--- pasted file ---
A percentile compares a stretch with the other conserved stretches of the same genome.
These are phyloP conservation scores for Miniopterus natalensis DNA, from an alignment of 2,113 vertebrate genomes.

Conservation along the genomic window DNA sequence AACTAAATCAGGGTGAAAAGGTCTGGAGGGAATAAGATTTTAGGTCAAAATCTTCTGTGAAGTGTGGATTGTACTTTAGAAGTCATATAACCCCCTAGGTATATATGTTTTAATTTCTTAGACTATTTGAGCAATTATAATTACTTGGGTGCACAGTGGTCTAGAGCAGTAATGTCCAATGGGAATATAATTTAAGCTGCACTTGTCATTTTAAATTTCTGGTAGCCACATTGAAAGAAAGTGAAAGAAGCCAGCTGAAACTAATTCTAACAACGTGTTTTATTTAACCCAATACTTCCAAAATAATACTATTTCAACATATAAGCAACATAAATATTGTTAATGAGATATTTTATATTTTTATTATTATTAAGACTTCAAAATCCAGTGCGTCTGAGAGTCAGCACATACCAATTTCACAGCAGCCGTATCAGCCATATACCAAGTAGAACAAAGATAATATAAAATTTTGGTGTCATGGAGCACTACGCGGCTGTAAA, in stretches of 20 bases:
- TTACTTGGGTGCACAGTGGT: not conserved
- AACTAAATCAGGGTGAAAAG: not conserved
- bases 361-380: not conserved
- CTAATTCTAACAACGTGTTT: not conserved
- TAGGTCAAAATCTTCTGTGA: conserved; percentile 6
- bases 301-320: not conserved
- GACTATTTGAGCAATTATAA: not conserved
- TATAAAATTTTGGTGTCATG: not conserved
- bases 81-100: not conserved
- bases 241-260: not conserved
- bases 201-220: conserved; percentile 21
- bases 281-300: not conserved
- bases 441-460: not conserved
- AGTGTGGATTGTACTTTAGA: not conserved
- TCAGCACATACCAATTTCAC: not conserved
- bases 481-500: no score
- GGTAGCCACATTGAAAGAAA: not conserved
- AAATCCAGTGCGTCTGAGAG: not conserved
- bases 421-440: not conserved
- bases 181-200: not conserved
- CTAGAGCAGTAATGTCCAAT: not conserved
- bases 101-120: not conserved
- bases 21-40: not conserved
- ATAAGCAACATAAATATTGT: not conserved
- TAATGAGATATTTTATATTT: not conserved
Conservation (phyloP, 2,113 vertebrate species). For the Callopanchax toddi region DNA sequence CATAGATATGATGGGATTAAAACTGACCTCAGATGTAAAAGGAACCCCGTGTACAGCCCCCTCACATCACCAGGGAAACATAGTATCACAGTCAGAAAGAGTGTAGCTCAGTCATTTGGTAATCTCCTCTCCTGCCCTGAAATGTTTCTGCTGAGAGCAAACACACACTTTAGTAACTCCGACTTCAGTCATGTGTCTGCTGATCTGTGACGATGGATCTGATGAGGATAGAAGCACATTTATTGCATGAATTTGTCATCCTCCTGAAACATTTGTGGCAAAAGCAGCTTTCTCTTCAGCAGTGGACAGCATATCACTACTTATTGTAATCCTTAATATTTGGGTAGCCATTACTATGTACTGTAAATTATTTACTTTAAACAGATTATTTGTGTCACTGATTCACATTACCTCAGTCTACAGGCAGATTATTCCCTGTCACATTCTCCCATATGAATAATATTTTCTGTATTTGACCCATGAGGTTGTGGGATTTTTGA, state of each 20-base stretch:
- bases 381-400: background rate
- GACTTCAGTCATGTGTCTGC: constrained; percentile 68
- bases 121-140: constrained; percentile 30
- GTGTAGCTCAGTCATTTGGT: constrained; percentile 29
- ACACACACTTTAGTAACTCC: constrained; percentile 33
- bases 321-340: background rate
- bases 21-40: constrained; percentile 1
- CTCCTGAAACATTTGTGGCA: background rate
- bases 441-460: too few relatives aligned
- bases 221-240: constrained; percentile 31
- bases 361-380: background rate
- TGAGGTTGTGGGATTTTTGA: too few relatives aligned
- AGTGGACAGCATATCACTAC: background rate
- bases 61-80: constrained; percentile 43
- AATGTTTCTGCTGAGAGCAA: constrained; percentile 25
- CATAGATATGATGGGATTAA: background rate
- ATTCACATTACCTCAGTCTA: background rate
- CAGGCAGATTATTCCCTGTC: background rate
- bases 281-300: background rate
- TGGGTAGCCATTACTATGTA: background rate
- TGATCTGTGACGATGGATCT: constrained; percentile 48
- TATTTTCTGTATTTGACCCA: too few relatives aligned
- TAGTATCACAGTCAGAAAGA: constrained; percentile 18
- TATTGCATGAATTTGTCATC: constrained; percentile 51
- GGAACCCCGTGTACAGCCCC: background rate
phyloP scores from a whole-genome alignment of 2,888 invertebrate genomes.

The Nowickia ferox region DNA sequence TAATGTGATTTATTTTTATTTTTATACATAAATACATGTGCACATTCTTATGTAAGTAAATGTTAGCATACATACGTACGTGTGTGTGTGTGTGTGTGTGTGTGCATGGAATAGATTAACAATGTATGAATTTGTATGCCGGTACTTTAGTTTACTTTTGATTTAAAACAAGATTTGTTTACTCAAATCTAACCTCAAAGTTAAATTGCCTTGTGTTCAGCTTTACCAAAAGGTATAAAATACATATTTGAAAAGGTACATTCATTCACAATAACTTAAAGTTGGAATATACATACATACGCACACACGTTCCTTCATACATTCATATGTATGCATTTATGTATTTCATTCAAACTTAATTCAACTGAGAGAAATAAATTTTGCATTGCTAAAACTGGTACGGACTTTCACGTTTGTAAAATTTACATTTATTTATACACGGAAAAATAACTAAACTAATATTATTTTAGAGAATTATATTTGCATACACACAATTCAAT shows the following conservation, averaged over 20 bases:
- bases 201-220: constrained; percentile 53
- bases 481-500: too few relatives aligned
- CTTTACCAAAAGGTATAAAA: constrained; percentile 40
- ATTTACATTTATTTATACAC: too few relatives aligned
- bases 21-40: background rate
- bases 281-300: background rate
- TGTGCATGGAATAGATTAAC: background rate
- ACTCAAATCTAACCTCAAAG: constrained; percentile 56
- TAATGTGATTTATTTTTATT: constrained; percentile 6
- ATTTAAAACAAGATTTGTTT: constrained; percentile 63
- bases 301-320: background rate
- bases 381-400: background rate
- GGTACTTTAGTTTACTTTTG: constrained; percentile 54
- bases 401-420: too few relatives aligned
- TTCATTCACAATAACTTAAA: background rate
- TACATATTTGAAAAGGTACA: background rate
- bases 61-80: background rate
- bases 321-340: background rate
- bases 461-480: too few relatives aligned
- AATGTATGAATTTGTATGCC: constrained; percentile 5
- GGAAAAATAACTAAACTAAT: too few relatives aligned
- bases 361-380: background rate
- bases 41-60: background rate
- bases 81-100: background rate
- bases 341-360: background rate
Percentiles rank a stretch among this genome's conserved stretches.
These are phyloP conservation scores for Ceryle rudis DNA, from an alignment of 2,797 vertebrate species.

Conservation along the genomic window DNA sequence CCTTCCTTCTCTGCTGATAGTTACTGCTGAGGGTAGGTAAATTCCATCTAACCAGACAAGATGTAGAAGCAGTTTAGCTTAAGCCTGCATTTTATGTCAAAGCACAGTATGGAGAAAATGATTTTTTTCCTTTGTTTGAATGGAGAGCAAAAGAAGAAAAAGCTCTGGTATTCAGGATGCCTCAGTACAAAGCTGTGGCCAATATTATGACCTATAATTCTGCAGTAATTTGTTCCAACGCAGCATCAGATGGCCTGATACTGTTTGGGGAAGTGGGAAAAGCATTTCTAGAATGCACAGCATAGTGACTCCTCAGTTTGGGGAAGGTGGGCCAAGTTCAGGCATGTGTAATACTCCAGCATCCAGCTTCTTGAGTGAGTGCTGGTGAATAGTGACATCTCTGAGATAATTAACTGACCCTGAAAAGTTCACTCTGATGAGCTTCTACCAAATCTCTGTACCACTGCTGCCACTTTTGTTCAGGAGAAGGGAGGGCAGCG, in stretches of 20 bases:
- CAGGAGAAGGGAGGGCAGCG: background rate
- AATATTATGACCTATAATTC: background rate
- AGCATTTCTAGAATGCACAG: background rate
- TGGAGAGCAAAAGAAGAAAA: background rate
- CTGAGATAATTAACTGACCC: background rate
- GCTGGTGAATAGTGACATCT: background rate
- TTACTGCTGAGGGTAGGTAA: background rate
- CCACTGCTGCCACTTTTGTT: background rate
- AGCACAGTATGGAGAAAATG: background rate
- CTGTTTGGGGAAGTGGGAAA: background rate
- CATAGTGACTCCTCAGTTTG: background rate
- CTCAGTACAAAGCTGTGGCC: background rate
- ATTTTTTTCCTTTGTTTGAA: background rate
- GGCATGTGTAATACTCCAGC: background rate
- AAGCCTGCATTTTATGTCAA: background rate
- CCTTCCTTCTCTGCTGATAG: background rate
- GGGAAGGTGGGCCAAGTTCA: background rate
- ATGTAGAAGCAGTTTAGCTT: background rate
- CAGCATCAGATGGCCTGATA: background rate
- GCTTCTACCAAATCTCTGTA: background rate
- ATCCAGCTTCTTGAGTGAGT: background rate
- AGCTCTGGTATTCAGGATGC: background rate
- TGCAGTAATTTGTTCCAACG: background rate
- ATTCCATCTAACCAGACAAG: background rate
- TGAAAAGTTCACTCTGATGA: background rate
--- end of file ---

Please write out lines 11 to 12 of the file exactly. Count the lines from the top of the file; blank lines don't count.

- TATAAAATTTTGGTGTCATG: not conserved
- bases 81-100: not conserved